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September 26, 2017


Posted: Friday, September 22, 2017
Community forum entry by: Michael Landau

I am concerned about proposed Albion luxury high-rise project on Sherman Avenue. The size and scale of the building does not fit in with the block at all. This project represents a tipping point in the number of developer driven high-rise apartments in Evanston. It would absolutely transform the historic face of downtown Evanston replacing old, well-established businesses with cold, impersonal, wind-producing monstrosities that are totally out of character for our town.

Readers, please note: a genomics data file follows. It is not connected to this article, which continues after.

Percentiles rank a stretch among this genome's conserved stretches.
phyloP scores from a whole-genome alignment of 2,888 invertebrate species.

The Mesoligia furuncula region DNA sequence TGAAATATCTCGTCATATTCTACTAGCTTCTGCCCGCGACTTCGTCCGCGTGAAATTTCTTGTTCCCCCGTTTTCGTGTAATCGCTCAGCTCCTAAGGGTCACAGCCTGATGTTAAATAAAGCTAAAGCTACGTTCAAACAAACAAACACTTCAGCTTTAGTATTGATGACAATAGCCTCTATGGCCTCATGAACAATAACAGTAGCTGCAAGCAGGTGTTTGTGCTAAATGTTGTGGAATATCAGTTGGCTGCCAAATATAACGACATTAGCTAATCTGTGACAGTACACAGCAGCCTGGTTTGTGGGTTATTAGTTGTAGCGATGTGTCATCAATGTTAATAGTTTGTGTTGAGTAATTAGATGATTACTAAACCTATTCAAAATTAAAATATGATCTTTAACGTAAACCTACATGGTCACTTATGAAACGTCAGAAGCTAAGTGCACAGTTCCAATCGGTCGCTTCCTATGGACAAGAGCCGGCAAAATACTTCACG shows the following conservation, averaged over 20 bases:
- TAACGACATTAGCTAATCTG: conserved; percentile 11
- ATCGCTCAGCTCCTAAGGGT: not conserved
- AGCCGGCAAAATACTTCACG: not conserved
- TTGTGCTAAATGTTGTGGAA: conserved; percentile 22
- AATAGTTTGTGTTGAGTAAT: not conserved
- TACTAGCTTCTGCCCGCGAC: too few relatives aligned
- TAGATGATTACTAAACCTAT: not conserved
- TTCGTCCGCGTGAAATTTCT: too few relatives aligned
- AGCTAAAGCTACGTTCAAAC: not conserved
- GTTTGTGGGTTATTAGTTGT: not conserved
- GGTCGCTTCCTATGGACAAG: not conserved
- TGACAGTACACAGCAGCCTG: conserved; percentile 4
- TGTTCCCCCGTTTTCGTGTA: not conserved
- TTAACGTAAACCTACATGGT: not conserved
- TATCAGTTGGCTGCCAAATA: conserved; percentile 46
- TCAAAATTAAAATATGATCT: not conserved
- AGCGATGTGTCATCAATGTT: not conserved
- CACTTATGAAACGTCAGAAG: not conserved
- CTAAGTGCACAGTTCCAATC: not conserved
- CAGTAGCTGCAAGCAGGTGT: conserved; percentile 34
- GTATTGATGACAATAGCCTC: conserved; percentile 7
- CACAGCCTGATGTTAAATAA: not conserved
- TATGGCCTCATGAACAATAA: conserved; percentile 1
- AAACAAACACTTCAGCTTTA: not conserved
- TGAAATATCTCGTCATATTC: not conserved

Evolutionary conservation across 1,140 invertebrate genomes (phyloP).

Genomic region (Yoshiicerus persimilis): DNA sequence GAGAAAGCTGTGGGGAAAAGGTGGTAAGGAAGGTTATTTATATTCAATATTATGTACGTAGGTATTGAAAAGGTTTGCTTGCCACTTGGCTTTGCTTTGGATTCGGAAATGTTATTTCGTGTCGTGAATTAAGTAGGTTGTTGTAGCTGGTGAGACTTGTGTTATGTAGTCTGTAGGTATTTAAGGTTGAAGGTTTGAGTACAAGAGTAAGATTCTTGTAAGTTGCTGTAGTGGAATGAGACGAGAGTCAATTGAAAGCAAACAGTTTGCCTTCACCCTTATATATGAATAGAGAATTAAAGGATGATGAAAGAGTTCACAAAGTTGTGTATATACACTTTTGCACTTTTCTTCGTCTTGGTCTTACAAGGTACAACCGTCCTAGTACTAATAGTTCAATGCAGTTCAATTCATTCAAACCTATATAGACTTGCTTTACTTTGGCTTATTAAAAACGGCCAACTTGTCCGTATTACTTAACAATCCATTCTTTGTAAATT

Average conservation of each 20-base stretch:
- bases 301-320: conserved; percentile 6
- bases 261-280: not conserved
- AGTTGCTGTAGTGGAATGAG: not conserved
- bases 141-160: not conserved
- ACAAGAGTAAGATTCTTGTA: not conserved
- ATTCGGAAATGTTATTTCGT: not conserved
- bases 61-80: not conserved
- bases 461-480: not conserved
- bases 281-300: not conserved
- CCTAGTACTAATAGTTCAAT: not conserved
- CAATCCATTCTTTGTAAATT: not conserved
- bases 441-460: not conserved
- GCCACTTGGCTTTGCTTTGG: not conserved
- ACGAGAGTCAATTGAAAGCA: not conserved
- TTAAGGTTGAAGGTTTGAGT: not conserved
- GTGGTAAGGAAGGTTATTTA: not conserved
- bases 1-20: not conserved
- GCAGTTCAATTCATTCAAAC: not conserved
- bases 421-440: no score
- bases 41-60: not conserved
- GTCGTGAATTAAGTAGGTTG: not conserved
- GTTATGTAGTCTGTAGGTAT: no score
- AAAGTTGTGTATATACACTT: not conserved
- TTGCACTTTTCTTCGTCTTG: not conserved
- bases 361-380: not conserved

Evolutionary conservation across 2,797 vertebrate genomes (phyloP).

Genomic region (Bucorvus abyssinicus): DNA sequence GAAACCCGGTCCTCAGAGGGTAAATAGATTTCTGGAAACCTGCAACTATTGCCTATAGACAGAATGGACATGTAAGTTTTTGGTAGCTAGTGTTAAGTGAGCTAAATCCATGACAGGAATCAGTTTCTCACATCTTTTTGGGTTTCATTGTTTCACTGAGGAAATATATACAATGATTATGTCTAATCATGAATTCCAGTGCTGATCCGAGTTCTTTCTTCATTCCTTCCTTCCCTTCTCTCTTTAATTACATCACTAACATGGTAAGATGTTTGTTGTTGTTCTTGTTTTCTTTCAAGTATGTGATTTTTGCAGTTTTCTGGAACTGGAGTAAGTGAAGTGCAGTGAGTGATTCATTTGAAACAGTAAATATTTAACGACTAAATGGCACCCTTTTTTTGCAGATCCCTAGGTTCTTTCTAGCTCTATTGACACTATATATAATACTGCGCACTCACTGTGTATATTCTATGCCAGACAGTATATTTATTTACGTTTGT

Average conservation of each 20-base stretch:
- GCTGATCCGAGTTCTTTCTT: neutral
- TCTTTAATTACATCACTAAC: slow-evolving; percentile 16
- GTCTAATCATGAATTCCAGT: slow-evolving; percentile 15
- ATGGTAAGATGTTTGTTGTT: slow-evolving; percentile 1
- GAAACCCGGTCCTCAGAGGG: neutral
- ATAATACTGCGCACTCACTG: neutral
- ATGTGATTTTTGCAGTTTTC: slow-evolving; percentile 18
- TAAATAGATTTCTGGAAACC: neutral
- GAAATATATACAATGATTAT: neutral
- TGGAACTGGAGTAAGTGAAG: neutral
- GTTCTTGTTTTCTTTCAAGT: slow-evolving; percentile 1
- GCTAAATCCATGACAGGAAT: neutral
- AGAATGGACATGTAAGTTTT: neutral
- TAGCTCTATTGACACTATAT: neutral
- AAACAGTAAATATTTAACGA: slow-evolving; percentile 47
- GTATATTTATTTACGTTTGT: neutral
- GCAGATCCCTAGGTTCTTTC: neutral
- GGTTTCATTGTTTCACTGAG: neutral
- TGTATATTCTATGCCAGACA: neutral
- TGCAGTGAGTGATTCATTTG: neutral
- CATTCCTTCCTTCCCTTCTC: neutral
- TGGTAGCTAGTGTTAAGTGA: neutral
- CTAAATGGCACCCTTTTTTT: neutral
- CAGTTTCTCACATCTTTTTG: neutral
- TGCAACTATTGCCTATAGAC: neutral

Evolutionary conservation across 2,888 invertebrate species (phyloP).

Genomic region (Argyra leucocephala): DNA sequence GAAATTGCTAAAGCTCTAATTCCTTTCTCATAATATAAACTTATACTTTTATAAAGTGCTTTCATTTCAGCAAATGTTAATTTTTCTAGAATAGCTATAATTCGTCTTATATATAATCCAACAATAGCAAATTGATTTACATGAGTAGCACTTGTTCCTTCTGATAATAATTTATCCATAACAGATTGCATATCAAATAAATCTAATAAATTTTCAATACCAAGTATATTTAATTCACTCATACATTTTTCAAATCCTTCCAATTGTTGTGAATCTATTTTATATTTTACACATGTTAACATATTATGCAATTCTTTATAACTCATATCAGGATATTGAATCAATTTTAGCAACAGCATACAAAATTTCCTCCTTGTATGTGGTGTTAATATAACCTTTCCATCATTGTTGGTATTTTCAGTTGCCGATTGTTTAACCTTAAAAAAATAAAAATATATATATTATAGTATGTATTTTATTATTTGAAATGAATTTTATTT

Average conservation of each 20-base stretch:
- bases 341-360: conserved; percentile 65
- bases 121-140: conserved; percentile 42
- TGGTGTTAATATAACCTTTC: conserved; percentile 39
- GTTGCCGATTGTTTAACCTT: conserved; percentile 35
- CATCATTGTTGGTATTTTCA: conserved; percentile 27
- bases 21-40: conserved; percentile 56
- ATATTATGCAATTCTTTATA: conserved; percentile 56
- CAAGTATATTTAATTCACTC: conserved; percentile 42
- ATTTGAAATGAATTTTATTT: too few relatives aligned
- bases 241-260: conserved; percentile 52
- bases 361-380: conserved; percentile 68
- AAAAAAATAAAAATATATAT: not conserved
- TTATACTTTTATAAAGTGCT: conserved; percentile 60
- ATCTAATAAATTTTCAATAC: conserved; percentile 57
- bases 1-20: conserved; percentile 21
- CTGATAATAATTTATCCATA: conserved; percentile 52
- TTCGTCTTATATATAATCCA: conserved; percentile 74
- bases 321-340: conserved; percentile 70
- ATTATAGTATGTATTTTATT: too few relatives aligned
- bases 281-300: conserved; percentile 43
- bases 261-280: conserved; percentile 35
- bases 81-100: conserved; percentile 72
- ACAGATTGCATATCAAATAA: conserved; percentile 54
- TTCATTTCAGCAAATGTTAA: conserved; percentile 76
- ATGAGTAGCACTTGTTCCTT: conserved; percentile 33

Someone, or group of people in Evanston is obviously hell-bent on packing people into downtown Evanston like sardines. It will cause population density to skyrocket, and overcrowding, congestion, and crime are sure to follow. I understand that in small towns, there are often a small handful of people that run everything, but I think the behavior of the City Council is absolutely ridiculous. The citizens of Evanston ought to have some say as to what goes on in their city. They do have these meetings where people do have the opportunity to get up and make comments, and ask questions, but from what I've seen, the comments and questions are mostly ignored to the point where it seems to be that the decision to build these buildings has already been made even before the planning committee meetings are held. Not to mention the fact that although politicians are not known for their ability to make speedy decisions, when they want to make public opposition difficult, they can certainly speed through the approval process as they have done with similar high-rise buildings in the past, and are currently doing with this project.